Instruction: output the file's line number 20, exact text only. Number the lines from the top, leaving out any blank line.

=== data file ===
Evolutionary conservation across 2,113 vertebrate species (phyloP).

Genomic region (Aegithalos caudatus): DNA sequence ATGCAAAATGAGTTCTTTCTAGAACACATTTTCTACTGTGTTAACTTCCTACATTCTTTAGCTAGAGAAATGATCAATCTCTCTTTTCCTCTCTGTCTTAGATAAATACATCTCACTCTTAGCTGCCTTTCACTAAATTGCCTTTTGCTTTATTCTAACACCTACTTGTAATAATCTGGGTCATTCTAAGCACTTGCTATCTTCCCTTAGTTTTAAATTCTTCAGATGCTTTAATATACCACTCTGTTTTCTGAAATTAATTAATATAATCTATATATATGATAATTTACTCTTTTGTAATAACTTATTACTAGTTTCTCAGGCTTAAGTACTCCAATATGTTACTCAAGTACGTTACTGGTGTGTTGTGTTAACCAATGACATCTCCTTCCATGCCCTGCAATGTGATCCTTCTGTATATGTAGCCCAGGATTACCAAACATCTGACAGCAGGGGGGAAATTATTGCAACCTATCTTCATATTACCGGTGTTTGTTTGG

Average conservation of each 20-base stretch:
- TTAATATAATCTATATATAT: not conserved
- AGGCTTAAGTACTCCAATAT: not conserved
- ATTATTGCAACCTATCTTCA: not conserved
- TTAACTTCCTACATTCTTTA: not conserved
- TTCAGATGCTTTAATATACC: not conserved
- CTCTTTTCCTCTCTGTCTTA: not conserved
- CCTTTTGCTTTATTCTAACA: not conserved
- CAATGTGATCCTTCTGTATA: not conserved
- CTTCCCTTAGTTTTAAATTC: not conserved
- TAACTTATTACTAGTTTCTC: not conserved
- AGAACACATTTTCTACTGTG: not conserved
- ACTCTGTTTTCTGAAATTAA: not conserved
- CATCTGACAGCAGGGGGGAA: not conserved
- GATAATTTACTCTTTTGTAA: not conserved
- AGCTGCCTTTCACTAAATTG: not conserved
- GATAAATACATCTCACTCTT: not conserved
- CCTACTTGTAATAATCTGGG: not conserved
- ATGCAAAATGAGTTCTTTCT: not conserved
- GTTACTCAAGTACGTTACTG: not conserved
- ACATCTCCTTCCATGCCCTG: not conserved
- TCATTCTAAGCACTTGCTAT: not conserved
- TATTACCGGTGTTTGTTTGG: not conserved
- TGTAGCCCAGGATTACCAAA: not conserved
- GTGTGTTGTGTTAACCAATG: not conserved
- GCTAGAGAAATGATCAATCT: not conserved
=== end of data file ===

- CCTACTTGTAATAATCTGGG: not conserved